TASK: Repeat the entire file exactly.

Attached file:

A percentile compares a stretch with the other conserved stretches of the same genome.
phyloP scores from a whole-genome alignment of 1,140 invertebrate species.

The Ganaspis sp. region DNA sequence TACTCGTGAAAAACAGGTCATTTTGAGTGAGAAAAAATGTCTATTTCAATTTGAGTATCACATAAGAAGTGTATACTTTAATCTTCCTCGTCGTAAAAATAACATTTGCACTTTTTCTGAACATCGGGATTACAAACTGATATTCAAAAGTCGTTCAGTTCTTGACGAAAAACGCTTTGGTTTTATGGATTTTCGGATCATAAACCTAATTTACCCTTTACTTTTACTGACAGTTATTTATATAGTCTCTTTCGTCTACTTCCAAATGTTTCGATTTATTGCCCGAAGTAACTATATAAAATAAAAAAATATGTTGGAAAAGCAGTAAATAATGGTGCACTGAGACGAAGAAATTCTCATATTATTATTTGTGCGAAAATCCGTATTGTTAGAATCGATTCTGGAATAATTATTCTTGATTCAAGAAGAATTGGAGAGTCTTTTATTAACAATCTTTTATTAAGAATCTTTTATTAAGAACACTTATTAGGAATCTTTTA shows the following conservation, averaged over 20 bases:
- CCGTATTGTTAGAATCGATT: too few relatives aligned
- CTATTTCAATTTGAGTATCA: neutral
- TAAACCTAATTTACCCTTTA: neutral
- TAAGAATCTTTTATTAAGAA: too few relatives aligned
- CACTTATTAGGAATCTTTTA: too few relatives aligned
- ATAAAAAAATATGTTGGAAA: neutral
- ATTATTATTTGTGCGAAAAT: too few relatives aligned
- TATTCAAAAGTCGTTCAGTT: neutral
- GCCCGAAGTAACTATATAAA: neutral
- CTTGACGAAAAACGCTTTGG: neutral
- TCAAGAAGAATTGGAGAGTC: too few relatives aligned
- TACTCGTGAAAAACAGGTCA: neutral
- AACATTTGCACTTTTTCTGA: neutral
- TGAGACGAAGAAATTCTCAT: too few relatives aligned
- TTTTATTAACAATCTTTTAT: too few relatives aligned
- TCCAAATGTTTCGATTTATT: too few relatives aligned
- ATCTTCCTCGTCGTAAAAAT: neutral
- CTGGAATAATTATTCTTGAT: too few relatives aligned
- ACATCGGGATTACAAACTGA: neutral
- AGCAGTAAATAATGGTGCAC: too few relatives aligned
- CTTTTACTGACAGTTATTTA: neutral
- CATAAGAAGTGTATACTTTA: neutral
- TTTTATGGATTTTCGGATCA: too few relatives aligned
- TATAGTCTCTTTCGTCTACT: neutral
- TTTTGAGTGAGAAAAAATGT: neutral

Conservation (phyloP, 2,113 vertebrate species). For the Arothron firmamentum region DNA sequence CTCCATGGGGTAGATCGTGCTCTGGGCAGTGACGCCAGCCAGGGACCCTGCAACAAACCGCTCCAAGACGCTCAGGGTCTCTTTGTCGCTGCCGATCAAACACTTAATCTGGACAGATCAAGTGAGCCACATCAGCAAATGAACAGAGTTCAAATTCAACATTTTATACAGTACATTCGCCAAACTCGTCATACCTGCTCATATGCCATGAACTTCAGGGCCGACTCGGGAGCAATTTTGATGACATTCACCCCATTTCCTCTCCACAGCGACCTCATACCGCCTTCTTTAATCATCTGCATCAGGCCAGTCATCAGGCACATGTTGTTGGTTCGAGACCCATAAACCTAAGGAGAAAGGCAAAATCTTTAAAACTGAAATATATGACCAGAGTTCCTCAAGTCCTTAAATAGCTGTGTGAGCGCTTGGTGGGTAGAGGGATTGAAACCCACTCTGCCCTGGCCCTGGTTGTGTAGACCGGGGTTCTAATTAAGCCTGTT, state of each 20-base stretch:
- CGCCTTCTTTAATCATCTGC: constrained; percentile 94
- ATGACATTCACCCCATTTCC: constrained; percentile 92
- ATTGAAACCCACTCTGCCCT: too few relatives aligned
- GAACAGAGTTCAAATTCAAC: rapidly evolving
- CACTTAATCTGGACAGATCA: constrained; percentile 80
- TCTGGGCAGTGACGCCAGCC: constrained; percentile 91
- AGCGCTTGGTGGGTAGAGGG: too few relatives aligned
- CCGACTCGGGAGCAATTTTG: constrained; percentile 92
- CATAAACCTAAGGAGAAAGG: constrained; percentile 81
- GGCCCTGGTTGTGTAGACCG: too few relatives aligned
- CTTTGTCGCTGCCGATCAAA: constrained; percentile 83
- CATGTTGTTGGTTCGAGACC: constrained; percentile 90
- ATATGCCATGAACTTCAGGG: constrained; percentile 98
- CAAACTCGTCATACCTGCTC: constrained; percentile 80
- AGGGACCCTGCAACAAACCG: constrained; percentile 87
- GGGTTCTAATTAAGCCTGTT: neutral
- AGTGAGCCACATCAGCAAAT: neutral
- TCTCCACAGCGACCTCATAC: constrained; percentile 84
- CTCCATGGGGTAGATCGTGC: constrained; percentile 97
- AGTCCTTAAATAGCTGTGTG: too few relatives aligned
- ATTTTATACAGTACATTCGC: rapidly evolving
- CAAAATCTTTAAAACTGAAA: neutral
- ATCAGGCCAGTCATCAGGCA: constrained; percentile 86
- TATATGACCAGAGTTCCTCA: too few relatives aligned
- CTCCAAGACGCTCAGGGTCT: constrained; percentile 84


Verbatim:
A percentile compares a stretch with the other conserved stretches of the same genome.
phyloP scores from a whole-genome alignment of 1,140 invertebrate species.

The Ganaspis sp. region DNA sequence TACTCGTGAAAAACAGGTCATTTTGAGTGAGAAAAAATGTCTATTTCAATTTGAGTATCACATAAGAAGTGTATACTTTAATCTTCCTCGTCGTAAAAATAACATTTGCACTTTTTCTGAACATCGGGATTACAAACTGATATTCAAAAGTCGTTCAGTTCTTGACGAAAAACGCTTTGGTTTTATGGATTTTCGGATCATAAACCTAATTTACCCTTTACTTTTACTGACAGTTATTTATATAGTCTCTTTCGTCTACTTCCAAATGTTTCGATTTATTGCCCGAAGTAACTATATAAAATAAAAAAATATGTTGGAAAAGCAGTAAATAATGGTGCACTGAGACGAAGAAATTCTCATATTATTATTTGTGCGAAAATCCGTATTGTTAGAATCGATTCTGGAATAATTATTCTTGATTCAAGAAGAATTGGAGAGTCTTTTATTAACAATCTTTTATTAAGAATCTTTTATTAAGAACACTTATTAGGAATCTTTTA shows the following conservation, averaged over 20 bases:
- CCGTATTGTTAGAATCGATT: too few relatives aligned
- CTATTTCAATTTGAGTATCA: neutral
- TAAACCTAATTTACCCTTTA: neutral
- TAAGAATCTTTTATTAAGAA: too few relatives aligned
- CACTTATTAGGAATCTTTTA: too few relatives aligned
- ATAAAAAAATATGTTGGAAA: neutral
- ATTATTATTTGTGCGAAAAT: too few relatives aligned
- TATTCAAAAGTCGTTCAGTT: neutral
- GCCCGAAGTAACTATATAAA: neutral
- CTTGACGAAAAACGCTTTGG: neutral
- TCAAGAAGAATTGGAGAGTC: too few relatives aligned
- TACTCGTGAAAAACAGGTCA: neutral
- AACATTTGCACTTTTTCTGA: neutral
- TGAGACGAAGAAATTCTCAT: too few relatives aligned
- TTTTATTAACAATCTTTTAT: too few relatives aligned
- TCCAAATGTTTCGATTTATT: too few relatives aligned
- ATCTTCCTCGTCGTAAAAAT: neutral
- CTGGAATAATTATTCTTGAT: too few relatives aligned
- ACATCGGGATTACAAACTGA: neutral
- AGCAGTAAATAATGGTGCAC: too few relatives aligned
- CTTTTACTGACAGTTATTTA: neutral
- CATAAGAAGTGTATACTTTA: neutral
- TTTTATGGATTTTCGGATCA: too few relatives aligned
- TATAGTCTCTTTCGTCTACT: neutral
- TTTTGAGTGAGAAAAAATGT: neutral

Conservation (phyloP, 2,113 vertebrate species). For the Arothron firmamentum region DNA sequence CTCCATGGGGTAGATCGTGCTCTGGGCAGTGACGCCAGCCAGGGACCCTGCAACAAACCGCTCCAAGACGCTCAGGGTCTCTTTGTCGCTGCCGATCAAACACTTAATCTGGACAGATCAAGTGAGCCACATCAGCAAATGAACAGAGTTCAAATTCAACATTTTATACAGTACATTCGCCAAACTCGTCATACCTGCTCATATGCCATGAACTTCAGGGCCGACTCGGGAGCAATTTTGATGACATTCACCCCATTTCCTCTCCACAGCGACCTCATACCGCCTTCTTTAATCATCTGCATCAGGCCAGTCATCAGGCACATGTTGTTGGTTCGAGACCCATAAACCTAAGGAGAAAGGCAAAATCTTTAAAACTGAAATATATGACCAGAGTTCCTCAAGTCCTTAAATAGCTGTGTGAGCGCTTGGTGGGTAGAGGGATTGAAACCCACTCTGCCCTGGCCCTGGTTGTGTAGACCGGGGTTCTAATTAAGCCTGTT, state of each 20-base stretch:
- CGCCTTCTTTAATCATCTGC: constrained; percentile 94
- ATGACATTCACCCCATTTCC: constrained; percentile 92
- ATTGAAACCCACTCTGCCCT: too few relatives aligned
- GAACAGAGTTCAAATTCAAC: rapidly evolving
- CACTTAATCTGGACAGATCA: constrained; percentile 80
- TCTGGGCAGTGACGCCAGCC: constrained; percentile 91
- AGCGCTTGGTGGGTAGAGGG: too few relatives aligned
- CCGACTCGGGAGCAATTTTG: constrained; percentile 92
- CATAAACCTAAGGAGAAAGG: constrained; percentile 81
- GGCCCTGGTTGTGTAGACCG: too few relatives aligned
- CTTTGTCGCTGCCGATCAAA: constrained; percentile 83
- CATGTTGTTGGTTCGAGACC: constrained; percentile 90
- ATATGCCATGAACTTCAGGG: constrained; percentile 98
- CAAACTCGTCATACCTGCTC: constrained; percentile 80
- AGGGACCCTGCAACAAACCG: constrained; percentile 87
- GGGTTCTAATTAAGCCTGTT: neutral
- AGTGAGCCACATCAGCAAAT: neutral
- TCTCCACAGCGACCTCATAC: constrained; percentile 84
- CTCCATGGGGTAGATCGTGC: constrained; percentile 97
- AGTCCTTAAATAGCTGTGTG: too few relatives aligned
- ATTTTATACAGTACATTCGC: rapidly evolving
- CAAAATCTTTAAAACTGAAA: neutral
- ATCAGGCCAGTCATCAGGCA: constrained; percentile 86
- TATATGACCAGAGTTCCTCA: too few relatives aligned
- CTCCAAGACGCTCAGGGTCT: constrained; percentile 84